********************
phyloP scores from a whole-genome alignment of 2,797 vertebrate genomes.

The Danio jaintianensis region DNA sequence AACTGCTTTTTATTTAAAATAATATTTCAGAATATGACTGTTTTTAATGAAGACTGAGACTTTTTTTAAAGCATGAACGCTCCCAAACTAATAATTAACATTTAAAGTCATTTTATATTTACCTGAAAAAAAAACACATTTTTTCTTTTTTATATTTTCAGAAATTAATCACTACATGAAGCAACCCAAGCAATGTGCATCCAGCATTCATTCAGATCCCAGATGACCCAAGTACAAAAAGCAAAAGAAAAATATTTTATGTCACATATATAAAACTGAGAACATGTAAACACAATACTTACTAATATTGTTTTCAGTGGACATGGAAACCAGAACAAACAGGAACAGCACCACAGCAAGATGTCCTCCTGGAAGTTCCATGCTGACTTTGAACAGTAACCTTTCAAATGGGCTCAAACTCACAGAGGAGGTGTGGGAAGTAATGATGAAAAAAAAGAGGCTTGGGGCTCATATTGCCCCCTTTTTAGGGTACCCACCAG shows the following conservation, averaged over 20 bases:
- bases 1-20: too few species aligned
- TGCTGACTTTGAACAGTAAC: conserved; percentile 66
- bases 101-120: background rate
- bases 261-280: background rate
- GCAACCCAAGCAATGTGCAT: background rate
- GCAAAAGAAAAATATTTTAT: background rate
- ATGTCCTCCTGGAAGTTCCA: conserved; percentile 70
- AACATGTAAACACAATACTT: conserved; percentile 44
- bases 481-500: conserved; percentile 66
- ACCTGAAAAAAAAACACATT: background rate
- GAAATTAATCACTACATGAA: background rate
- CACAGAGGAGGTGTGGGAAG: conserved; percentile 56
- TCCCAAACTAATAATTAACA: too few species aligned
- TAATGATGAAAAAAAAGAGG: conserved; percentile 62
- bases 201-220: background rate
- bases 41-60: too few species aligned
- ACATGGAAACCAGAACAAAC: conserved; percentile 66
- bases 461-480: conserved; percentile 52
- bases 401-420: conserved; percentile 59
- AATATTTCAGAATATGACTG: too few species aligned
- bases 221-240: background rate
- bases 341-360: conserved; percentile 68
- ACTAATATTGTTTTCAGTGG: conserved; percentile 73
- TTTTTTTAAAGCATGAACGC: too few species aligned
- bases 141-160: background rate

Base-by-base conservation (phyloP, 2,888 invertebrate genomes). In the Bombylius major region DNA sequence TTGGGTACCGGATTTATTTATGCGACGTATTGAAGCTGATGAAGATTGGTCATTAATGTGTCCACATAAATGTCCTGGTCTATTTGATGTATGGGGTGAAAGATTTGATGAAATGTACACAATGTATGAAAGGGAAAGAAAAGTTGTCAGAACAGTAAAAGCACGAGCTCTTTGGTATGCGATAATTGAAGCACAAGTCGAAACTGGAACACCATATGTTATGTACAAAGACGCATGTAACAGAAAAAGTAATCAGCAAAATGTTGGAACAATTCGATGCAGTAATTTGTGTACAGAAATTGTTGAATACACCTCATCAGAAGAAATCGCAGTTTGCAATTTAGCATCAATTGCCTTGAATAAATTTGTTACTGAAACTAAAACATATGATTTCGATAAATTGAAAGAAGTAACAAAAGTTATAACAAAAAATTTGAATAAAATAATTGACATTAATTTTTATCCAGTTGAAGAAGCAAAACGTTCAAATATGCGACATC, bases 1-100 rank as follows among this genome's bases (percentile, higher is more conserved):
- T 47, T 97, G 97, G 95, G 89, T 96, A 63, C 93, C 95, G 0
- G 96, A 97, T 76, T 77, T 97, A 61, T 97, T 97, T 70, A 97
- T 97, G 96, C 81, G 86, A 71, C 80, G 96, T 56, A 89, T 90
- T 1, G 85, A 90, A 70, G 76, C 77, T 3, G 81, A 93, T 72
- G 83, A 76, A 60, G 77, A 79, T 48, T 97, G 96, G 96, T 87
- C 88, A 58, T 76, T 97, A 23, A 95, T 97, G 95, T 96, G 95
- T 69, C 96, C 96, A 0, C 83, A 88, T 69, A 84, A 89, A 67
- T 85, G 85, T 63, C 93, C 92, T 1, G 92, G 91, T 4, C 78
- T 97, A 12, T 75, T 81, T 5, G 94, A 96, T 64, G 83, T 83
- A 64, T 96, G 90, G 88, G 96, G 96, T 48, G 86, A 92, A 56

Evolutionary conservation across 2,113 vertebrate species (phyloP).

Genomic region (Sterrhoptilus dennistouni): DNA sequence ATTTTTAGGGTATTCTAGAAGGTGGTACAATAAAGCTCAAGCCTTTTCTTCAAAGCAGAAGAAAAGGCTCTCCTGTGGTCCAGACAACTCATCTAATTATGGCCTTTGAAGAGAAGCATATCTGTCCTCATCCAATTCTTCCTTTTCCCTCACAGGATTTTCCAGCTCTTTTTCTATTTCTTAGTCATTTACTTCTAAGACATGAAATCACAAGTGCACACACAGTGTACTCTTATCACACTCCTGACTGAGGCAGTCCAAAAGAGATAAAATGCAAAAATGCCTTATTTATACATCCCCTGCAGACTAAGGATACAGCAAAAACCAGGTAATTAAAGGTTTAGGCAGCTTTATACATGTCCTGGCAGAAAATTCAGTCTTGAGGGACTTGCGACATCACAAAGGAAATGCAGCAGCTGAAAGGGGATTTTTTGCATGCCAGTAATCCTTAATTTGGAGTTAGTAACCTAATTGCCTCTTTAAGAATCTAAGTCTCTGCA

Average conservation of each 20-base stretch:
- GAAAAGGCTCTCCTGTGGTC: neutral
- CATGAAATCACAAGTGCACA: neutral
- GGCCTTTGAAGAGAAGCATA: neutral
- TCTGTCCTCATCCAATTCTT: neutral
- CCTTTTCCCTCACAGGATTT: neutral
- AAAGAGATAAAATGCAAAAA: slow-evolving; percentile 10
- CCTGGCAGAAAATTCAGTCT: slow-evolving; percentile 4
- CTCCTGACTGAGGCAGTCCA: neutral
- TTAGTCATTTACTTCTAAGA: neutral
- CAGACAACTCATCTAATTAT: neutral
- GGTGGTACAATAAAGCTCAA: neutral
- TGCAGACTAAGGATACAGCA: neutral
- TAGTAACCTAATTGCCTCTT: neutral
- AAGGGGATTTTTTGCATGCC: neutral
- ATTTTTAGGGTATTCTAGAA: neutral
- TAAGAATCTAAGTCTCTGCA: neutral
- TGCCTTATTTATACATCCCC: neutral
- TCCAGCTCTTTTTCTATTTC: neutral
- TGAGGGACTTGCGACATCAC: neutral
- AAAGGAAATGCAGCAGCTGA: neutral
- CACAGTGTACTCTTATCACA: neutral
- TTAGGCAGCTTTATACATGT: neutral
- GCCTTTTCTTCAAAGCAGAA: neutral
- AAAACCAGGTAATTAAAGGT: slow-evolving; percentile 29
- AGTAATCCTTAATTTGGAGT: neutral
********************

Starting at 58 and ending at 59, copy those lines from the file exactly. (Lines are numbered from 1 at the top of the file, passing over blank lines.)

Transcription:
- TGCCTTATTTATACATCCCC: neutral
- TCCAGCTCTTTTTCTATTTC: neutral